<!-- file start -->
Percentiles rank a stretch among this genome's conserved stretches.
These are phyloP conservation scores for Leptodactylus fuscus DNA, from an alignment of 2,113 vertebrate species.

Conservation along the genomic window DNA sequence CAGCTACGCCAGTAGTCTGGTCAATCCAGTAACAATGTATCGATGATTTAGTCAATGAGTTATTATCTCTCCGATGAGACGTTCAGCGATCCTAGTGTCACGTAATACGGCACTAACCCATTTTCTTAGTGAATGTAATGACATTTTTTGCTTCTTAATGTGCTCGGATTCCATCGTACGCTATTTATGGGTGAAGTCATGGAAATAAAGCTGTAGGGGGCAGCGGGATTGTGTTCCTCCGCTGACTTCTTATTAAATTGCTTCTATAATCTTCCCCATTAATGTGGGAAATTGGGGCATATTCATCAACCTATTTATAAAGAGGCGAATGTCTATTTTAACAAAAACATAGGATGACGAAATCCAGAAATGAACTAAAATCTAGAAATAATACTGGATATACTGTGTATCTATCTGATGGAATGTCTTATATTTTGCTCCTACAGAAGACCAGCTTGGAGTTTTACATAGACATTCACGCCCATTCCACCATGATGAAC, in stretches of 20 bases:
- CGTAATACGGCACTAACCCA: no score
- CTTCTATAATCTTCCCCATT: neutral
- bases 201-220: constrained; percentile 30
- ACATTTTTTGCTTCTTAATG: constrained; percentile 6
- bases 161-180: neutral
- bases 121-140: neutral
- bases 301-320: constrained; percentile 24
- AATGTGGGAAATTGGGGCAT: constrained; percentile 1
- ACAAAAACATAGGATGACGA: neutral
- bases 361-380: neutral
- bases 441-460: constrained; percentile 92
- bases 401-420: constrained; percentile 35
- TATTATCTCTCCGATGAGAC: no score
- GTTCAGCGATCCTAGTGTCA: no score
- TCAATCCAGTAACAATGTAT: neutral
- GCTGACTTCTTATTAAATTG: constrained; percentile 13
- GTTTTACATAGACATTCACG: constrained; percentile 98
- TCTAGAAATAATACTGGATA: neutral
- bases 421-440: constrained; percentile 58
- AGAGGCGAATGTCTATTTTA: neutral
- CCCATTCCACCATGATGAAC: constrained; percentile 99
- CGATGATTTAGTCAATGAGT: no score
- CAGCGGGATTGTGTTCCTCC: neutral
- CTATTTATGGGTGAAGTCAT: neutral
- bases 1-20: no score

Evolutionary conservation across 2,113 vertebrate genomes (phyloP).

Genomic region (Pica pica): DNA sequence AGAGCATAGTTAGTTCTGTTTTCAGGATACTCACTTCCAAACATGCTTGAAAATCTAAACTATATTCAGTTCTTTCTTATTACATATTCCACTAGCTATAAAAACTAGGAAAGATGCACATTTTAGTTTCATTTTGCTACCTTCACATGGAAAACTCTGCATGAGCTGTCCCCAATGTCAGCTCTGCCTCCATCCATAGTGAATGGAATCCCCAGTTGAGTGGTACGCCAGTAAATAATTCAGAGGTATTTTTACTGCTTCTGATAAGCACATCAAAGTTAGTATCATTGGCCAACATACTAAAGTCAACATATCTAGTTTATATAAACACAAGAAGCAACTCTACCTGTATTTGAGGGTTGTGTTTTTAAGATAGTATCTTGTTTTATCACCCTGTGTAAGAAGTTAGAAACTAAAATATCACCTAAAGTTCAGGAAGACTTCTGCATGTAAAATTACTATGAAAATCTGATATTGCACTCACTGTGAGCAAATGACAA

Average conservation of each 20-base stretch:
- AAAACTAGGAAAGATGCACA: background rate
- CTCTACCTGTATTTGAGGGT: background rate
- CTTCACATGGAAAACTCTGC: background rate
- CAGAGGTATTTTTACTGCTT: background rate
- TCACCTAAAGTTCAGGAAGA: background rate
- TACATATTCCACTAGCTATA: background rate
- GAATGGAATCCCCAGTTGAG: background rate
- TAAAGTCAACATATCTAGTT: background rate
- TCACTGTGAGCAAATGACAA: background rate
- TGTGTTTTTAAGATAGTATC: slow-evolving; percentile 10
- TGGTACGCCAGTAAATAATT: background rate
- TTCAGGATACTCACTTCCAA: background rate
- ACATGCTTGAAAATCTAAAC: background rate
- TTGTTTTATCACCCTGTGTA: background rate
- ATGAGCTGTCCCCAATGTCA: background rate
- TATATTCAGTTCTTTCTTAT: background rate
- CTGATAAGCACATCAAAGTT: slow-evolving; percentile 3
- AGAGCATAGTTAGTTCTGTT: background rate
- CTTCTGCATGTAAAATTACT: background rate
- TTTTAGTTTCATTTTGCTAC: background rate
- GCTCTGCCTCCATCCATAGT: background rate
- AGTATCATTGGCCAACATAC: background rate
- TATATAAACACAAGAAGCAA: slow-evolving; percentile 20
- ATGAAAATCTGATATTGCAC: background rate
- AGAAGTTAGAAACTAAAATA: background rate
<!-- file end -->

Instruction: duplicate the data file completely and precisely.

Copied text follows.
Percentiles rank a stretch among this genome's conserved stretches.
These are phyloP conservation scores for Leptodactylus fuscus DNA, from an alignment of 2,113 vertebrate species.

Conservation along the genomic window DNA sequence CAGCTACGCCAGTAGTCTGGTCAATCCAGTAACAATGTATCGATGATTTAGTCAATGAGTTATTATCTCTCCGATGAGACGTTCAGCGATCCTAGTGTCACGTAATACGGCACTAACCCATTTTCTTAGTGAATGTAATGACATTTTTTGCTTCTTAATGTGCTCGGATTCCATCGTACGCTATTTATGGGTGAAGTCATGGAAATAAAGCTGTAGGGGGCAGCGGGATTGTGTTCCTCCGCTGACTTCTTATTAAATTGCTTCTATAATCTTCCCCATTAATGTGGGAAATTGGGGCATATTCATCAACCTATTTATAAAGAGGCGAATGTCTATTTTAACAAAAACATAGGATGACGAAATCCAGAAATGAACTAAAATCTAGAAATAATACTGGATATACTGTGTATCTATCTGATGGAATGTCTTATATTTTGCTCCTACAGAAGACCAGCTTGGAGTTTTACATAGACATTCACGCCCATTCCACCATGATGAAC, in stretches of 20 bases:
- CGTAATACGGCACTAACCCA: no score
- CTTCTATAATCTTCCCCATT: neutral
- bases 201-220: constrained; percentile 30
- ACATTTTTTGCTTCTTAATG: constrained; percentile 6
- bases 161-180: neutral
- bases 121-140: neutral
- bases 301-320: constrained; percentile 24
- AATGTGGGAAATTGGGGCAT: constrained; percentile 1
- ACAAAAACATAGGATGACGA: neutral
- bases 361-380: neutral
- bases 441-460: constrained; percentile 92
- bases 401-420: constrained; percentile 35
- TATTATCTCTCCGATGAGAC: no score
- GTTCAGCGATCCTAGTGTCA: no score
- TCAATCCAGTAACAATGTAT: neutral
- GCTGACTTCTTATTAAATTG: constrained; percentile 13
- GTTTTACATAGACATTCACG: constrained; percentile 98
- TCTAGAAATAATACTGGATA: neutral
- bases 421-440: constrained; percentile 58
- AGAGGCGAATGTCTATTTTA: neutral
- CCCATTCCACCATGATGAAC: constrained; percentile 99
- CGATGATTTAGTCAATGAGT: no score
- CAGCGGGATTGTGTTCCTCC: neutral
- CTATTTATGGGTGAAGTCAT: neutral
- bases 1-20: no score

Evolutionary conservation across 2,113 vertebrate genomes (phyloP).

Genomic region (Pica pica): DNA sequence AGAGCATAGTTAGTTCTGTTTTCAGGATACTCACTTCCAAACATGCTTGAAAATCTAAACTATATTCAGTTCTTTCTTATTACATATTCCACTAGCTATAAAAACTAGGAAAGATGCACATTTTAGTTTCATTTTGCTACCTTCACATGGAAAACTCTGCATGAGCTGTCCCCAATGTCAGCTCTGCCTCCATCCATAGTGAATGGAATCCCCAGTTGAGTGGTACGCCAGTAAATAATTCAGAGGTATTTTTACTGCTTCTGATAAGCACATCAAAGTTAGTATCATTGGCCAACATACTAAAGTCAACATATCTAGTTTATATAAACACAAGAAGCAACTCTACCTGTATTTGAGGGTTGTGTTTTTAAGATAGTATCTTGTTTTATCACCCTGTGTAAGAAGTTAGAAACTAAAATATCACCTAAAGTTCAGGAAGACTTCTGCATGTAAAATTACTATGAAAATCTGATATTGCACTCACTGTGAGCAAATGACAA

Average conservation of each 20-base stretch:
- AAAACTAGGAAAGATGCACA: background rate
- CTCTACCTGTATTTGAGGGT: background rate
- CTTCACATGGAAAACTCTGC: background rate
- CAGAGGTATTTTTACTGCTT: background rate
- TCACCTAAAGTTCAGGAAGA: background rate
- TACATATTCCACTAGCTATA: background rate
- GAATGGAATCCCCAGTTGAG: background rate
- TAAAGTCAACATATCTAGTT: background rate
- TCACTGTGAGCAAATGACAA: background rate
- TGTGTTTTTAAGATAGTATC: slow-evolving; percentile 10
- TGGTACGCCAGTAAATAATT: background rate
- TTCAGGATACTCACTTCCAA: background rate
- ACATGCTTGAAAATCTAAAC: background rate
- TTGTTTTATCACCCTGTGTA: background rate
- ATGAGCTGTCCCCAATGTCA: background rate
- TATATTCAGTTCTTTCTTAT: background rate
- CTGATAAGCACATCAAAGTT: slow-evolving; percentile 3
- AGAGCATAGTTAGTTCTGTT: background rate
- CTTCTGCATGTAAAATTACT: background rate
- TTTTAGTTTCATTTTGCTAC: background rate
- GCTCTGCCTCCATCCATAGT: background rate
- AGTATCATTGGCCAACATAC: background rate
- TATATAAACACAAGAAGCAA: slow-evolving; percentile 20
- ATGAAAATCTGATATTGCAC: background rate
- AGAAGTTAGAAACTAAAATA: background rate